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Jul 15 2014

NetDocuments Secures $25 Million to Fuel Growth in the Document Management Market

Jason

So today NetDocuments announce a “strategic partnership with Frontier Capital, securing a $25 million equity investment to accelerate NetDocuments’ increasing growth across the legal market”. Interesting move from both sides, a private equity firm willing to invest heavily in Legal IT and a big investment for NetDocuments to use pushing their product forward. I understand it will be a push on the marketing and sales rather than the technology side. I guess they feel the technology is at a mature state that is ready for a big push.

As the press release says:

“This investment represents Frontier Capital’s confidence in the market and NetDocuments’ ability to accelerate the growth across the legal industry.  The boost in capital will build on a successful sales and marketing strategy that will continue to penetrate NetDocuments’ core market and exploit the robust features of a true SaaS document management service.”

I think it’s actually an exciting time for the bread and butter technology for Legal IT. Here we have NetDocuments looking to move documents into the cloud, we also have Microsoft looking to moving email and lync into the cloud with their Office365 offerings and Mimecast wanting to look after law firms vast email archives in the cloud. These are systems that don’t offer strategic value as they’re common to all firms, but they are absolutely critical services. These SaaS solutions could turn them into utility services allowing hard pressed Legal IT depts. to focus on that game changing disruptive technology that we’ve talked about.

But there is just that pesky word “risk” that comes into play. We’re edging closer but unlike the corporate world we’re not taking the plunge just yet. True, we are custodians of client data and not just users of our own data. But as law firms clients move their own data into the cloud surely the demands from clients for data control will change?

So, if you were a betting man would you bet law firms will take the plunge to an Office365 or NetDocuments? A top 10 firm in less than 2 years? 5 years? Why not take a vote on the poll on the right hand site of this page (won’t be available if you’re on the mobile site).

I put £10 in Bet Victor for the World Cup and had a few 50p’s on various matches. My balance after the final stood at £1.68, clearly I am not a betting man! But I do have a feeling that in the DMS world we could we be in for a bit of a replay of the early 2000’s DMS battles (word of caution before you all log onto Bet365, we all thought this of SharePoint a few years back!). We could do with a bit of competition, the last battle drove some real innovation in the DMS world that led to a shift from profiling to a much more user friendly matter centric DMS with DM5 & Worksite 8.

As Alvin Tedjamulia, CTO, NetDocuments said in the press release:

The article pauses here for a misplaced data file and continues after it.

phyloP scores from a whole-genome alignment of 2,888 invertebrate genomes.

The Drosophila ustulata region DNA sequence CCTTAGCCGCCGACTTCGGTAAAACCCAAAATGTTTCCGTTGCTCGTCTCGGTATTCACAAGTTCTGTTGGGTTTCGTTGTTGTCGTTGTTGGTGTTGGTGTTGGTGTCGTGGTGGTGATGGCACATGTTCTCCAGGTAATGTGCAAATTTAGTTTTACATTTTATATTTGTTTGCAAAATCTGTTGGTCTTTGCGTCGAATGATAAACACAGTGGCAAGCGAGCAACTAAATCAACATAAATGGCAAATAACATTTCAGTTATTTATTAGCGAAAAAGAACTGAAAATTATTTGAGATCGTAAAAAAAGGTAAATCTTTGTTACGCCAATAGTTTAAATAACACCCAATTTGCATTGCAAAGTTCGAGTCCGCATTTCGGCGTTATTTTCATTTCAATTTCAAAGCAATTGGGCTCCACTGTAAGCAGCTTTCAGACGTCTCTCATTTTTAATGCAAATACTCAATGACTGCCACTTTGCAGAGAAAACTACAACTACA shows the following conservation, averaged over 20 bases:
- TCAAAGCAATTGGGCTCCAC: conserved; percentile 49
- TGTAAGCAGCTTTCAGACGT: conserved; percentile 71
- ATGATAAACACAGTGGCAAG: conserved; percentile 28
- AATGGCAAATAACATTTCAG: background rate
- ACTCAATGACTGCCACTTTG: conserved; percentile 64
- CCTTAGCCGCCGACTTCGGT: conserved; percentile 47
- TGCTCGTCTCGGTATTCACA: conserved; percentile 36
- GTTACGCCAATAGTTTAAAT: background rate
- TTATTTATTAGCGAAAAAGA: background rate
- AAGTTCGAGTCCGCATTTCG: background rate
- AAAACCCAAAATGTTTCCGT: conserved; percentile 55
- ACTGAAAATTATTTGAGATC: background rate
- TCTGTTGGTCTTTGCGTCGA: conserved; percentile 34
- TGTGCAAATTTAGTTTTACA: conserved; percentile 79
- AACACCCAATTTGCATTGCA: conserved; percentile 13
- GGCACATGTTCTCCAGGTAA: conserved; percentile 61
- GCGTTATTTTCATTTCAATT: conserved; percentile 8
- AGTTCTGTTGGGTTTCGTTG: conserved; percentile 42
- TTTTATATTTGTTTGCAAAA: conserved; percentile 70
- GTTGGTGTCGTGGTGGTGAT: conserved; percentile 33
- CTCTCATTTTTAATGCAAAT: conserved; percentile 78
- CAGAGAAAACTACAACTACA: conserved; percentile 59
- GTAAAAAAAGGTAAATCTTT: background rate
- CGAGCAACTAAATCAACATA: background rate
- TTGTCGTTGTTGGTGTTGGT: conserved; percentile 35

“We’ve seen the document management industry go through dramatic changes over the last decade and a half, and we’ve been fortunate to be at the forefront with technology that is truly challenging the status quo.”

With some developments HP iManage Worksite have on their roadmap we could be seeing the start of an innovation acceleration in DMS, picking up from my last post, maybe one that will shift us to the “third platform” in this core Legal IT technology.

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Feb 6 2014

Microsoft have their (new) head in the cloud – Office365

Jason

Microsoft’s Office365 platform has had me thinking about cloud access over the past few months. The big stories that started me on this were when British Airways and Iberia parent company International Airlines Group decided to migrate its 58,000 employees onto the platform and also IKEAs decision to utilise Yammer as a collaborative intranet platform for its  employees in over 25 countries.

Then to top it off this week, Microsoft bet the company on cloud with its appointment of Satya Nadella as their new CEO.

For those unfamiliar with the business offering of Office365 (as appose to the same named consumer offering of 5 copies of Office for the family) it allows firms to let Microsoft run an Exchange email, SharePoint intranet, website and Lync messaging infrastructure in the cloud, all managed by Microsoft. Setup is simply choosing your plan based on numbers in the firm and then some fairly simple admin.

I already know of one UK law firm that is utilising Yammer as an intranet platform, but unfortunately they made the decision to forbid discussion of client or matter information, so you have to wonder of its usefulness to the firm. The issue everybody has is the worry of “security”, that someway if the data is on your own server things feel so much more secure. However as one tweet from #LTNY (Legal Tech New York) this week highlighted:

The question is not whether cloud is secure, it is whether it is more secure than what you do today? Most breaches actually happen on premise

Also another “security story” caught my eye this week. It was how the owner of a coveted one character twitter username lost this name to a “hacker”. The thing is it transpired that the loophole wasn’t any IT system, in fact the twitter security held up against the initial attacks (further details here and here). The cog in the machine that let him down was an employee! You can play this entire story through and realise that using the same social engineering techniques could easily have worked against the data being held “inside a law firm” as to in the cloud.